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Tuesday, October 30, 2007

Gedi Resigns: Will it be Better or Worse?

NAIROBI, Oct 30 (Reuters) - The United Nations welcomed on Tuesday the peaceful conclusion of a long-running feud between the Somali government's two most powerful men, which ended with Prime Minister Ali Mohamed Gedi's resignation this week.

But analysts and diplomats warned that President Abdullahi Yusuf would have to please the Hawiye clan, from which Gedi hails, if he wanted to boost unity behind the government and cool an insurgency in Mogadishu.

Gedi's political and personal differences with Yusuf had frustrated Western backers and split the administration as it faced the raging insurgency this year.

The premier stepped down on Monday in a speech to parliament and was temporarily replaced by his deputy, Salim Aliyow Ibrow, while Yusuf seeks a new prime minister within a month.

With no clear candidate, analysts are split as to whether the resignation will help unify the interim government -- the 14th attempt at restoring central rule to Somalia since 1991 -- or merely herald a new round of wrangling.

The U.N. special envoy to Somalia, Ahmedou Ould Abdallah, urged officials to continue settling differences in accordance with the charter under which the government was set up in late 2004 in neighbouring Kenya.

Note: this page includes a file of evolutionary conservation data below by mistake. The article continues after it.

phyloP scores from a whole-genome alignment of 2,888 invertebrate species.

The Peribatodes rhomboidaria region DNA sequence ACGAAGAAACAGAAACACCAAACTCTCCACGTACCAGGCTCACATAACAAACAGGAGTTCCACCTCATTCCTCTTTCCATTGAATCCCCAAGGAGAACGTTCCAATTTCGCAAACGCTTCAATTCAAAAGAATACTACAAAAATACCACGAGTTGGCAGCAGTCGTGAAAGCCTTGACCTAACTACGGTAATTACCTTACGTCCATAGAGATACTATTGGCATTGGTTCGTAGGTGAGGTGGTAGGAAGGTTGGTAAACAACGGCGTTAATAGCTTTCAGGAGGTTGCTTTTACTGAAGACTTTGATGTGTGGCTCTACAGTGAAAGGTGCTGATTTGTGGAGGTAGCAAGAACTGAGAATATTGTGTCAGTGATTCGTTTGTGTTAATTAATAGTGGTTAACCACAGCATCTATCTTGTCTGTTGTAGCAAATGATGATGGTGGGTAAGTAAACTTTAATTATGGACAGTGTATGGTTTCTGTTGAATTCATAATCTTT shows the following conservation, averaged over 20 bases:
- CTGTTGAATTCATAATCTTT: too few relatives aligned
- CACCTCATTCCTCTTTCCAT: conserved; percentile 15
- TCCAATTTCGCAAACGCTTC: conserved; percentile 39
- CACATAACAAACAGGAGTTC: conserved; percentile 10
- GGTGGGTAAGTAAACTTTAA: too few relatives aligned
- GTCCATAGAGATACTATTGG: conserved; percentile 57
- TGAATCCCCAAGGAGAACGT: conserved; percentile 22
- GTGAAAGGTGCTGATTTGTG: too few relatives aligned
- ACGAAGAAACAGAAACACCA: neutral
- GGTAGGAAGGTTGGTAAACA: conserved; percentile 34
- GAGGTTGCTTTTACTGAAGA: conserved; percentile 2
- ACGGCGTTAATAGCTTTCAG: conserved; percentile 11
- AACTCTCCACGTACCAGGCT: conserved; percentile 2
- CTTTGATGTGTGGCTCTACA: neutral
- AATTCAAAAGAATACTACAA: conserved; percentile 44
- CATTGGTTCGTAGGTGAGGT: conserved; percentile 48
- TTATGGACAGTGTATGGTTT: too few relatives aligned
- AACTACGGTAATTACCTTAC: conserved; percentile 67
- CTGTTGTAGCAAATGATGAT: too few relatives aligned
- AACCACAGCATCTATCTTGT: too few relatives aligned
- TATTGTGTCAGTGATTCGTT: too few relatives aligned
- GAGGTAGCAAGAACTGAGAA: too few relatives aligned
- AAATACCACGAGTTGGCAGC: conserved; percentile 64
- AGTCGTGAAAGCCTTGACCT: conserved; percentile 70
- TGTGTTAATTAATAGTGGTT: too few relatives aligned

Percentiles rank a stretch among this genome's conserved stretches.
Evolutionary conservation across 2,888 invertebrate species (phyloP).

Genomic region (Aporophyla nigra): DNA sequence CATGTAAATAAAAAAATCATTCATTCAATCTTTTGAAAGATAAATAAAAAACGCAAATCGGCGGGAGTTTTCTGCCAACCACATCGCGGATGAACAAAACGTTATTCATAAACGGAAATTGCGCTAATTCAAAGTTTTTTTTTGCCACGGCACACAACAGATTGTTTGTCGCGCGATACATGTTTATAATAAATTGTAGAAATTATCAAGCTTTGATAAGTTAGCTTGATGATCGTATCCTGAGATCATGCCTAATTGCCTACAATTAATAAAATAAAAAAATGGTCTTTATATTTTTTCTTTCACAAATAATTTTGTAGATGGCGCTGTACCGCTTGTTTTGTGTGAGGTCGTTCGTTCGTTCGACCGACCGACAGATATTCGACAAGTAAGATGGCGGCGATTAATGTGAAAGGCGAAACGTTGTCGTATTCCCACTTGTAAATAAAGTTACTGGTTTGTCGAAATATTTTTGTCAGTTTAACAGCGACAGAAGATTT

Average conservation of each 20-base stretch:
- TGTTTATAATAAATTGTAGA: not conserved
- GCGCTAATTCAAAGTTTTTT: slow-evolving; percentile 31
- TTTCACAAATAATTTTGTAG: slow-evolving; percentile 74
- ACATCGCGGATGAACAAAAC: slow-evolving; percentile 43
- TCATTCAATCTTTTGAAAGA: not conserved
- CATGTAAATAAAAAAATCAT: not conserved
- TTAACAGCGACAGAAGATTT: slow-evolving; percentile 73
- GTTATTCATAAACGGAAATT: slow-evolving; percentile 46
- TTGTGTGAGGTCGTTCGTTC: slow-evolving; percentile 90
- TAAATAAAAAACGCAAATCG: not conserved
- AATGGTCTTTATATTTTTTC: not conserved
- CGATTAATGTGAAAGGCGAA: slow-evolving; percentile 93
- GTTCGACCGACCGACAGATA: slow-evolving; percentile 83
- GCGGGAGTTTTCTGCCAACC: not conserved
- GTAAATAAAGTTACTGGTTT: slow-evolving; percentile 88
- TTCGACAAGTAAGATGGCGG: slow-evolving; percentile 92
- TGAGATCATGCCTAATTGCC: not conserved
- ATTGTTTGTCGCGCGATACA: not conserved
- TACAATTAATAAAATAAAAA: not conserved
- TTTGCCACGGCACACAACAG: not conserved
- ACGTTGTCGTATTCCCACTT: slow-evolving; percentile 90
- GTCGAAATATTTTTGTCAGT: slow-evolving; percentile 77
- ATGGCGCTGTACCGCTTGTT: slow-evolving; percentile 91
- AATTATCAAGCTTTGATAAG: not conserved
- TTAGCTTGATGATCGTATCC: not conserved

He "welcomes the peaceful conclusion of the crisis within the Transitional Federal Government" and "particularly acknowledges the conciliatory tone and spirit of the statements issued by both" men, a statement from his Nairobi office said.

"He calls on the TFG to continue to seek peaceful solutions to its internal differences," it added.
Somali parliamentarians said Gedi had paid the price of failing to press ahead with key matters like creating a federal state and writing a new constitution.

"We hope the upcoming premier will succeed in all the work failed by his predecessor," said one, Ibrahim Isak Yarow.


Some diplomats who follow Somalia said they feared Yusuf might again make the mistake of not assenting to the demands of Mogadishu's powerful Hawiye clan, one of Somalia's biggest.

Although a Hawiye, Gedi was never backed by Hawiye outside his sub-clan because he was not their choice for the clan's top job in government.

Yusuf comes from the rival Darod clan.

"I think you can be very sure it will be worse. For now you can forget about sensible changes. It will never happen," said a Western diplomat who declined to be named.

The diplomat said some maneouvring was afoot to put up Hawiye warlords like Mohamed Qanyare Afrah or current Mogadishu Mayor Mohamed Dheere up for the job.

A Somalia expert from the Hawiye clan with close ties to the government said he expected the clan would get no quarter from Yusuf.

"The Hawiye are now defeated because Yusuf cannot change course. Gedi was at least able to maintain the government. Yusuf is consolidating power and won't give it up," the expert said.
Mogadishu was at last quiet on Tuesday after three days of fighting that have killed up to 20 people. Somali government forces, backed by Ethiopian military allies, have been clashing with rebels since the weekend in the worst fighting for week.

The Rest @ Reuters Africa

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